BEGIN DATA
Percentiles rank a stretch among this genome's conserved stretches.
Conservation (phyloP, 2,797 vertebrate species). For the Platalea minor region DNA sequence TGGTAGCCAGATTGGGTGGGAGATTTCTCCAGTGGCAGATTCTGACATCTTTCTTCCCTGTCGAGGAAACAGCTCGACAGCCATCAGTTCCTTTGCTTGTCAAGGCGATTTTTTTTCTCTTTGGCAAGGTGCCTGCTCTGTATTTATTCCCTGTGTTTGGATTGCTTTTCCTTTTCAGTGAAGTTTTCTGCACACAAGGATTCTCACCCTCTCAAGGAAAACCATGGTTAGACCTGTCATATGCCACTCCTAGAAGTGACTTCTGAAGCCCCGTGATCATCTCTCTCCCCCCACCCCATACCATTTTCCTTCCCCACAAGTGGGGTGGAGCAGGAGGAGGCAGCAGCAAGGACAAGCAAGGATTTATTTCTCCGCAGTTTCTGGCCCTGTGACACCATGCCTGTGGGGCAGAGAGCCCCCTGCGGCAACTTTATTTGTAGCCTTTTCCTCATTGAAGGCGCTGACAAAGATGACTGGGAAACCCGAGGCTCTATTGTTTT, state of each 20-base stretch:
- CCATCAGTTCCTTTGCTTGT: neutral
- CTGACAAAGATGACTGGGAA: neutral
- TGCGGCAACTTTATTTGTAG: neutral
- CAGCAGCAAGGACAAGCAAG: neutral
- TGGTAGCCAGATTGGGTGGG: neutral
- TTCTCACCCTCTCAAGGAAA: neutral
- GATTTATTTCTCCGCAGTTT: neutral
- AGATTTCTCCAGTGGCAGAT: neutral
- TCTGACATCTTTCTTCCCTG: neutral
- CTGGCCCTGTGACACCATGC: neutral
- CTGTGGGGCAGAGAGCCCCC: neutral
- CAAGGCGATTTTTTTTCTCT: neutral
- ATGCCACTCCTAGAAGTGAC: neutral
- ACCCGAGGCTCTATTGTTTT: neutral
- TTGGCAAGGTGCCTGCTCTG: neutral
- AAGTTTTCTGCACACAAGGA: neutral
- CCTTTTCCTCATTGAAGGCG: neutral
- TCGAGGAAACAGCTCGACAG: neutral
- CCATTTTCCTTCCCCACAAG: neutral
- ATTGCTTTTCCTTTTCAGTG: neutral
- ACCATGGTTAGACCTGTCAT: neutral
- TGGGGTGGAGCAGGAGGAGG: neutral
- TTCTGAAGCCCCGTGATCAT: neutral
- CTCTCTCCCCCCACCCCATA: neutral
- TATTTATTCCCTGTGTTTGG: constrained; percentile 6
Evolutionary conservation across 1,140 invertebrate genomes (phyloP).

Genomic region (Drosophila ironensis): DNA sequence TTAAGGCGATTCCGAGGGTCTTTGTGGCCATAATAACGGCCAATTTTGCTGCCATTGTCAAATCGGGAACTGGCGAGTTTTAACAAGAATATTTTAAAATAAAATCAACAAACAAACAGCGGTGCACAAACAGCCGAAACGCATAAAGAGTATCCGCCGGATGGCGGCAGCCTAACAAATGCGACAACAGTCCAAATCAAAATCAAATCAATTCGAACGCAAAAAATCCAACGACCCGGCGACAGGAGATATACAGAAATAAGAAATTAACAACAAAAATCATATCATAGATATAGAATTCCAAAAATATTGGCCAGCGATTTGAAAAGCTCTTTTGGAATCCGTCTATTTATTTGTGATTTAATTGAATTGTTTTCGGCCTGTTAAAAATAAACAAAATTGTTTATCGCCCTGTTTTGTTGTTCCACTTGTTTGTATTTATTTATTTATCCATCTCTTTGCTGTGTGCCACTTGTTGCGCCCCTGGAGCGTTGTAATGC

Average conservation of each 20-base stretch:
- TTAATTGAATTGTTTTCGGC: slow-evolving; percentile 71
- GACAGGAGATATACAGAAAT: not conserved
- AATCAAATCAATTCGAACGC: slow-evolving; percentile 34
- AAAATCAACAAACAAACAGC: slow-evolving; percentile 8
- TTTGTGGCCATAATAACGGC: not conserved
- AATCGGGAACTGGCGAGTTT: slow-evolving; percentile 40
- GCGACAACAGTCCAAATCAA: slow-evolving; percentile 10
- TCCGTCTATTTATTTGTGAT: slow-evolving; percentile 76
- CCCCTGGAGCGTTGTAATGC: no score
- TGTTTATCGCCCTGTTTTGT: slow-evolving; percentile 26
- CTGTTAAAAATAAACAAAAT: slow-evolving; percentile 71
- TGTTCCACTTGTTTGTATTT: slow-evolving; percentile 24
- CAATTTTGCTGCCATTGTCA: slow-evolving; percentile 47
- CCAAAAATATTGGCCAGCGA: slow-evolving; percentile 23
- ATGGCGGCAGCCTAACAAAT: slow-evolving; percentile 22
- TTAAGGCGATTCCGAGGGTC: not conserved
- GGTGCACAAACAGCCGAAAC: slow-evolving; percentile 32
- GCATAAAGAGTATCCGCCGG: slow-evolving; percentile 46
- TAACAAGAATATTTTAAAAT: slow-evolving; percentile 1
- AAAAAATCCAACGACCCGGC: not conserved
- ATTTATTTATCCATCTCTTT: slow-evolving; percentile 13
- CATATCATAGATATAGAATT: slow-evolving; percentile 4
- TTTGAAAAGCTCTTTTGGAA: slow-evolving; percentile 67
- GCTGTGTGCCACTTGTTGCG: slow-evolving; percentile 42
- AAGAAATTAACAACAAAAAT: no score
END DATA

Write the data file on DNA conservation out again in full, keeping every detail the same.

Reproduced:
Percentiles rank a stretch among this genome's conserved stretches.
Conservation (phyloP, 2,797 vertebrate species). For the Platalea minor region DNA sequence TGGTAGCCAGATTGGGTGGGAGATTTCTCCAGTGGCAGATTCTGACATCTTTCTTCCCTGTCGAGGAAACAGCTCGACAGCCATCAGTTCCTTTGCTTGTCAAGGCGATTTTTTTTCTCTTTGGCAAGGTGCCTGCTCTGTATTTATTCCCTGTGTTTGGATTGCTTTTCCTTTTCAGTGAAGTTTTCTGCACACAAGGATTCTCACCCTCTCAAGGAAAACCATGGTTAGACCTGTCATATGCCACTCCTAGAAGTGACTTCTGAAGCCCCGTGATCATCTCTCTCCCCCCACCCCATACCATTTTCCTTCCCCACAAGTGGGGTGGAGCAGGAGGAGGCAGCAGCAAGGACAAGCAAGGATTTATTTCTCCGCAGTTTCTGGCCCTGTGACACCATGCCTGTGGGGCAGAGAGCCCCCTGCGGCAACTTTATTTGTAGCCTTTTCCTCATTGAAGGCGCTGACAAAGATGACTGGGAAACCCGAGGCTCTATTGTTTT, state of each 20-base stretch:
- CCATCAGTTCCTTTGCTTGT: neutral
- CTGACAAAGATGACTGGGAA: neutral
- TGCGGCAACTTTATTTGTAG: neutral
- CAGCAGCAAGGACAAGCAAG: neutral
- TGGTAGCCAGATTGGGTGGG: neutral
- TTCTCACCCTCTCAAGGAAA: neutral
- GATTTATTTCTCCGCAGTTT: neutral
- AGATTTCTCCAGTGGCAGAT: neutral
- TCTGACATCTTTCTTCCCTG: neutral
- CTGGCCCTGTGACACCATGC: neutral
- CTGTGGGGCAGAGAGCCCCC: neutral
- CAAGGCGATTTTTTTTCTCT: neutral
- ATGCCACTCCTAGAAGTGAC: neutral
- ACCCGAGGCTCTATTGTTTT: neutral
- TTGGCAAGGTGCCTGCTCTG: neutral
- AAGTTTTCTGCACACAAGGA: neutral
- CCTTTTCCTCATTGAAGGCG: neutral
- TCGAGGAAACAGCTCGACAG: neutral
- CCATTTTCCTTCCCCACAAG: neutral
- ATTGCTTTTCCTTTTCAGTG: neutral
- ACCATGGTTAGACCTGTCAT: neutral
- TGGGGTGGAGCAGGAGGAGG: neutral
- TTCTGAAGCCCCGTGATCAT: neutral
- CTCTCTCCCCCCACCCCATA: neutral
- TATTTATTCCCTGTGTTTGG: constrained; percentile 6
Evolutionary conservation across 1,140 invertebrate genomes (phyloP).

Genomic region (Drosophila ironensis): DNA sequence TTAAGGCGATTCCGAGGGTCTTTGTGGCCATAATAACGGCCAATTTTGCTGCCATTGTCAAATCGGGAACTGGCGAGTTTTAACAAGAATATTTTAAAATAAAATCAACAAACAAACAGCGGTGCACAAACAGCCGAAACGCATAAAGAGTATCCGCCGGATGGCGGCAGCCTAACAAATGCGACAACAGTCCAAATCAAAATCAAATCAATTCGAACGCAAAAAATCCAACGACCCGGCGACAGGAGATATACAGAAATAAGAAATTAACAACAAAAATCATATCATAGATATAGAATTCCAAAAATATTGGCCAGCGATTTGAAAAGCTCTTTTGGAATCCGTCTATTTATTTGTGATTTAATTGAATTGTTTTCGGCCTGTTAAAAATAAACAAAATTGTTTATCGCCCTGTTTTGTTGTTCCACTTGTTTGTATTTATTTATTTATCCATCTCTTTGCTGTGTGCCACTTGTTGCGCCCCTGGAGCGTTGTAATGC

Average conservation of each 20-base stretch:
- TTAATTGAATTGTTTTCGGC: slow-evolving; percentile 71
- GACAGGAGATATACAGAAAT: not conserved
- AATCAAATCAATTCGAACGC: slow-evolving; percentile 34
- AAAATCAACAAACAAACAGC: slow-evolving; percentile 8
- TTTGTGGCCATAATAACGGC: not conserved
- AATCGGGAACTGGCGAGTTT: slow-evolving; percentile 40
- GCGACAACAGTCCAAATCAA: slow-evolving; percentile 10
- TCCGTCTATTTATTTGTGAT: slow-evolving; percentile 76
- CCCCTGGAGCGTTGTAATGC: no score
- TGTTTATCGCCCTGTTTTGT: slow-evolving; percentile 26
- CTGTTAAAAATAAACAAAAT: slow-evolving; percentile 71
- TGTTCCACTTGTTTGTATTT: slow-evolving; percentile 24
- CAATTTTGCTGCCATTGTCA: slow-evolving; percentile 47
- CCAAAAATATTGGCCAGCGA: slow-evolving; percentile 23
- ATGGCGGCAGCCTAACAAAT: slow-evolving; percentile 22
- TTAAGGCGATTCCGAGGGTC: not conserved
- GGTGCACAAACAGCCGAAAC: slow-evolving; percentile 32
- GCATAAAGAGTATCCGCCGG: slow-evolving; percentile 46
- TAACAAGAATATTTTAAAAT: slow-evolving; percentile 1
- AAAAAATCCAACGACCCGGC: not conserved
- ATTTATTTATCCATCTCTTT: slow-evolving; percentile 13
- CATATCATAGATATAGAATT: slow-evolving; percentile 4
- TTTGAAAAGCTCTTTTGGAA: slow-evolving; percentile 67
- GCTGTGTGCCACTTGTTGCG: slow-evolving; percentile 42
- AAGAAATTAACAACAAAAAT: no score